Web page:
Iain Duncan Cupid?
Can Iain Duncan Smith claim to be a latter-day Cupid? Is the Department of Work and Pensions (DWP) mending broken relationships? Are government policies actively helping separated parents find love again and move back together?
That appears to be the claim this week from a DWP press release announcing that 250,000 more children in the UK are living with both birth parents, associating the rise with the government's "comprehensive and pioneering programme of support for families".
"The proportion of children whose parents are raising them together rose from 67% in 2010/11 to 69% in 2011/12," the DWP says, calculating that this equates to an additional quarter of a million youngsters living with their biological mum and dad.
The statistics are glowingly reported in the Conservative-leaning Spectator magazine, which argues that David Cameron's pro-family changes "are having a huge effect".
The trouble is that the latest figures precede the implementation of many of the government's family-friendly policies - and for some groups of children, the statistics suggest a very different story.
Building on the suburban dream
John Betjeman may well be turning in his grave: there are plans afoot for the "urban intensification" of London's suburbs.
The "Supurbia" proposal, supported by the capital's Deputy Mayor and housing chief, envisages tens of thousands of new homes a year in "thriving, vibrant and sustainable" communities where residents share everything from cars and bicycles to mowing machines and rowing machines.
A huge challenge for the head of the Met
Bust-up between police reviewers goes public
Letters obtained by the BBC reveal an astonishing row between the two men asked to conduct independent reviews of the police - one by the government and the other by the opposition.
In the blue corner, Tom Winsor, now HM chief inspector of constabulary, who was asked to review police pay and conditions in England and Wales by the Home Office in 2010.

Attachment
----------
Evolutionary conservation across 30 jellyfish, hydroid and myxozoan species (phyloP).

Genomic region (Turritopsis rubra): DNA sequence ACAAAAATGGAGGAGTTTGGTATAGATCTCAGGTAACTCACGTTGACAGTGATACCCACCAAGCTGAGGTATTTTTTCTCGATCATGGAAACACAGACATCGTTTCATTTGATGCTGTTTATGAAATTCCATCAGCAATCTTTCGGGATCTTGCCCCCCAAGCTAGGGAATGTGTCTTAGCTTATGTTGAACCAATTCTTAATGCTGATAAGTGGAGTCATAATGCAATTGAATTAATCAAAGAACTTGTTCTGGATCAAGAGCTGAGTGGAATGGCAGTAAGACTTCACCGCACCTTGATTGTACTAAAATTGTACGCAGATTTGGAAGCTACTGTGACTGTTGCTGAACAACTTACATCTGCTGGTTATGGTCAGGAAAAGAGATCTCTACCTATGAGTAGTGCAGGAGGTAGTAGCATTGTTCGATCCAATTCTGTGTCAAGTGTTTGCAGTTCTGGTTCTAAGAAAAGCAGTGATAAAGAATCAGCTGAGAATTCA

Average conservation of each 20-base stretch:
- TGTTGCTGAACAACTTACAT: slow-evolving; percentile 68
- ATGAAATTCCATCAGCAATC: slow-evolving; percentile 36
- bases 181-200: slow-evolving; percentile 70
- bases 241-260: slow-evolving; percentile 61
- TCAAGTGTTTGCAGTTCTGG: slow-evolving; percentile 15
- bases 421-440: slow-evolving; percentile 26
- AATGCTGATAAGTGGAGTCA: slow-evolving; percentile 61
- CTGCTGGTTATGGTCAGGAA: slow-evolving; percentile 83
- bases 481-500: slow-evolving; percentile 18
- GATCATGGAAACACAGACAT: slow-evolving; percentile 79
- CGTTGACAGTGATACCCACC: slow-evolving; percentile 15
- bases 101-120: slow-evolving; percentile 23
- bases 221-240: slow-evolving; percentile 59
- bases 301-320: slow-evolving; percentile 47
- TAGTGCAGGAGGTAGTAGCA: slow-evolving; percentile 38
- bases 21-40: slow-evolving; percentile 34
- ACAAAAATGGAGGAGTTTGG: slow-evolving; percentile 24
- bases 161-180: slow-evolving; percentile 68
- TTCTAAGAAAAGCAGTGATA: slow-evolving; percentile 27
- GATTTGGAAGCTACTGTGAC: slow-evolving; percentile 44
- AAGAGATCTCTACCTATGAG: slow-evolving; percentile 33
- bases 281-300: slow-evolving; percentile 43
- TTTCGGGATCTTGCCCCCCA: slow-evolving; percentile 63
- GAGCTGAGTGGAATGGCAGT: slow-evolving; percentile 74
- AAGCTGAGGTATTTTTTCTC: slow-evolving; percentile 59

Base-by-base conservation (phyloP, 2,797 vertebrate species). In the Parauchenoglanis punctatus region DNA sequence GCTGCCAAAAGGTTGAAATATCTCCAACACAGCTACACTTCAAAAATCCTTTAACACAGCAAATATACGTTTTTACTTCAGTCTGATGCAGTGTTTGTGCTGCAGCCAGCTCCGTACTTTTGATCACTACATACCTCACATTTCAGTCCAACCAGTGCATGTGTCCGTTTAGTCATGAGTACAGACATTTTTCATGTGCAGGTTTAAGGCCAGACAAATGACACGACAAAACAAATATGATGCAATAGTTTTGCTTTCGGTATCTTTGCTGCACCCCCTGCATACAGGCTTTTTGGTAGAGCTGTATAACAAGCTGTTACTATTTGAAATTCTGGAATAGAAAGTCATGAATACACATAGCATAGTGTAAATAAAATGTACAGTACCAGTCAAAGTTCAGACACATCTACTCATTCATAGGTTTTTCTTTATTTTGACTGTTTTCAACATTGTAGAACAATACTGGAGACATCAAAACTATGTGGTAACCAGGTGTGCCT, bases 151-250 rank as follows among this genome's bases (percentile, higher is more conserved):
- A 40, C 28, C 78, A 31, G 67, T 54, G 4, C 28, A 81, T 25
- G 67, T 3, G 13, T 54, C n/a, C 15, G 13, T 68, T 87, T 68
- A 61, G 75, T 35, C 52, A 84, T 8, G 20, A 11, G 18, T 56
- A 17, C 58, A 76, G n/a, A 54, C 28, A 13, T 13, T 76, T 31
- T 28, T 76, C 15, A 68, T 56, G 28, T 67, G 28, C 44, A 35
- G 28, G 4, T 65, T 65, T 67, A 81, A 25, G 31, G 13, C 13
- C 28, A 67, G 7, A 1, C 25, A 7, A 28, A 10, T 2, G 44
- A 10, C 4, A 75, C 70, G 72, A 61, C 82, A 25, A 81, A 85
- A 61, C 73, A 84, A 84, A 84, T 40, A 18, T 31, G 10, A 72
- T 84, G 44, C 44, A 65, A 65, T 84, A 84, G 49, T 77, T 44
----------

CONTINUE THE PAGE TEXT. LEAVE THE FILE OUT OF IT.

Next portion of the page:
Will women be the saviours of the High Street?
Analysis of thousands of shops and stores hints at a dramatic change in the character of Britain's commercial centres, with female traders now matching their male counterparts.
Among High Street outlets that launched since the economic downturn in 2008, 47% are led by a woman, according to BBC analysis of figures from the Federation of Small Businesses (FSB).
What's the point of school?
For as long as there have been schools, people have been asking what is the point of them. Quite a lot of pupils have asked that question, of course. But some notable grown-ups have pondered the matter, too.
In 1947, Dr Martin Luther King gave a lecture entitled The Purpose of Education in which he told his audience that the goal of true education was, "intelligence plus character".
Lawyers seek US-style damages for abuse at public schools
A firm of top international lawyers says it intends seeking huge damages from British public schools where former pupils have suffered serious sexual abuse by teachers.
The British-American law firm AO Advocates has told the BBC it wants to see US-style compensation payments, suggesting some UK victims could be in line to receive awards of more than £1 million.
Living with Mum and Dad
This week my eldest daughter announced she was moving out.
At the age of 23, she had found a flat-share she could afford. A wave of sadness swept over me - our family unit was crumbling. But, like many parents, I also felt a sense of relief that she had finally found a way out of the nest.
Want crime trends? Just ask people
Now we know that the statistics watchdog doesn't trust the police recorded crime figures, what faith can we have that crime really has been falling for the past 20 years?
The answer is plenty.
A legitimate argument?
Would UK ministers and officials really claim that a range of NHS-approved drugs have no "legitimate use" in order to justify an EU opt-out?
NHS England alone spends more than £200m a year on the drugs - used to treat Parkinson's disease, epilepsy, depression and insomnia - but Home Office minister Norman Baker has told parliament that "very little" legal trade in the medicines takes place.